Are Crossbows Better Than Bows?

In the hunting scene there is an age-old debate on which is better, vertical bows or crossbows. A cross bow is horizontal and has mechanisms that make it easier to fire. A vertical bow can take more effort, is harder to aim and requires training and practice, perhaps more so than a crossbow does. 

The conversation about which is better is really dependent on you and your preferences. There is no hard and fast way to say which will work better for you. However, there are some proof that lays with crossbows at the top. For a start, crossbows are generally deadlier.

When you test the two types of bows against each other with the most recent upgraded models you can find that a crossbow will shoot a 400-grain bolt at around 385 fps, sometimes even breaking 400 fps with even heavier bolts. 

In comparison, the bows set at 28” and 60lbs, shooting a 364-grain arrow tend to reach 289 fps on average. Going up to 70lbs, you would perhaps reach 300 fps. 

Crossbows are also easier to shoot, as vertical bows generally require much more practice and a good form, you need to train harder and learn stance and positioning to shoot a vertical bow, with a crossbow, you don’t need to do any of this and so the ease of use can often win this contest.

Are Crossbows Better Than Bows?

Are crossbows more powerful than bows?

If you are seeking the more powerful of the two options then you may find yourself looking into some heavy mathematics that will surely give you a bit of a headache. We have got the math for you though. You want to know if a modern crossbow is more likely to deliver more kinetic energy to the target you are aiming for than an average modern compound bow. 

To clarify this crossbow speeds and draw weights will always vary by model, but individual units of the same model will generally shoot the same draw weight, draw length and arrow size, and so speed and energy is typically close.

A compound bow speed and energy will vary a lot more, this is because many are highly adjustable, so each shooter can totally customize their draw weight which is not something that you can do on a crossbow. You can also adjust and customize the draw length as well as the arrow length and weight which will all contribute to the speed and energy of the shot. 

But when you look at the averages there is a difference between crossbows and bows, a crossbow generally beats a compound/vertical bow in kinetic energy and speed, even with all the alternations and customizations you can do to a bow. 

There may be exceptions to this factor, but typically the average modern crossbow will deliver slightly more kinetic energy than the average modern compound/ vertical bow. But this is on average, don’t forget. 

Is a crossbow faster than a bow?

Speed is primarily determined by the power stroke and draw weight, and a compound bow will typically have a draw weight that is less than half of what a crossbow has. 

The power stroke is the distance the bow string travels from full draw to resting position. A compound bow with a 30” draw length and a 7” brace height will have a 23 power stroke. (You take the brace height from the draw length to get the power stroke number.)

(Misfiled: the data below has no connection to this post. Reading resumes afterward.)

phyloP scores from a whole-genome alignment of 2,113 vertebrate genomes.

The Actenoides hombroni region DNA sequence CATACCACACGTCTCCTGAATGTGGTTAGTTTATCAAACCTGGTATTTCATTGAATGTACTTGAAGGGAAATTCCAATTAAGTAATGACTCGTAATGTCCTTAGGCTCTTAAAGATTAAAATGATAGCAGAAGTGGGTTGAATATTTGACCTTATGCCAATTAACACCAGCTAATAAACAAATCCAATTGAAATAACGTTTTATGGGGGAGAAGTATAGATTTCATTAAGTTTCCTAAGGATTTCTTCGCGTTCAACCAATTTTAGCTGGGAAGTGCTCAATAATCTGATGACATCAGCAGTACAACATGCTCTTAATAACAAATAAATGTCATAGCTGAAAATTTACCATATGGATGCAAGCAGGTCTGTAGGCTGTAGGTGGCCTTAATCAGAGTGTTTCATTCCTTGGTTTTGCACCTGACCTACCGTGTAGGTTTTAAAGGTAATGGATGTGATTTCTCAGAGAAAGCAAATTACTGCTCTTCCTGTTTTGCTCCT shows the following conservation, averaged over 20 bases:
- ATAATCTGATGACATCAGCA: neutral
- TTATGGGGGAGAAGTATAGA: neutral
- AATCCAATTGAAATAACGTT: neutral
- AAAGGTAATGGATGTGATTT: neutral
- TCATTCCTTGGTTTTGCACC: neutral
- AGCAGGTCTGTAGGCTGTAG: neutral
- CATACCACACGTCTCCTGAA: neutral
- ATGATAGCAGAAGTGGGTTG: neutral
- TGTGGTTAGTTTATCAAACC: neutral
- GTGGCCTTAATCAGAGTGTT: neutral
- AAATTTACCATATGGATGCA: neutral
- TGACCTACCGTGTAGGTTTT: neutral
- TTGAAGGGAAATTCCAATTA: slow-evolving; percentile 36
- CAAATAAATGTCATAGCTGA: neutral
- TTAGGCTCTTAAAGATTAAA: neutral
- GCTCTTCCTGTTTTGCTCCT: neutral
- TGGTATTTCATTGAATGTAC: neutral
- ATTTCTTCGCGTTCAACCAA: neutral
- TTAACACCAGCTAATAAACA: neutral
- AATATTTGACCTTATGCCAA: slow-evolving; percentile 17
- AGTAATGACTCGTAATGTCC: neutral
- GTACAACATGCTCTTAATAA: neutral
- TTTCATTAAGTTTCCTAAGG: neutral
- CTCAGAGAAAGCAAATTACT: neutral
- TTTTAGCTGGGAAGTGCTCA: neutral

The longer the power stroke is the faster the arrow will fly, a person who has a 30” draw will shoot faster than someone with a 28” draw simply thanks to the extra 2” power stroke. Unlike a compound bow which only needs a module change to make a draw length longer a crossbow would have to be made longer increasing the overall length and making the bow heavier altogether. 

Then there is draw weight. Draw weight is the maximum amount of force it takes to draw the bow. A crossbow has a much higher draw weight, with an average of 150, in order to generate the speed and energy needed to fire the arrow, this is to compensate for the much shorter power stroke. With a crossbow the power stroke is around 14” on average, so the draw weight needs to make up for this lack of power stroke. 

A crossbow is faster thanks to the exceptional draw weights, however, they have a higher poundage which creates vibration and extra noise, not what a stealthy hunter wants. 

Is a crossbow more powerful than a compound bow?

In short yes, crossbows are more powerful than compound bows, despite them having a smaller power stroke, they have an exceptional draw weight. They do however also pack more weight, so you will have to lug around a bow that has all that extra weight on it, it will also be more likely to produce noise after you’ve taken the shot which can be counterproductive for a hunter. 

The power behind a crossbow, which comes from its hardcore draw weight, also makes the weight two to three times more than a modern compound bow, which can make it a bit of a chore to carry around on a long hunting trip. While it has a much more powerful and excessively fast shot, it also lacks in accuracy slightly in comparison to a compound bow, especially amongst pros.

Despite all these issues, it is not hard to see how the crossbow can be favored, it has a powerful shot, and it does not require excessive training. However, if you are more in favor of accuracy and lightweight gear easy to carry around on your hunting trips than a compound bow is likely to be more efficient for you. 

The average power of a crossbow is 99.747, for an arrow at 420 grains fired at 327 fps, in comparison to a compound bow which has an average power of 72.16, at 400 grains fired at 285 fps.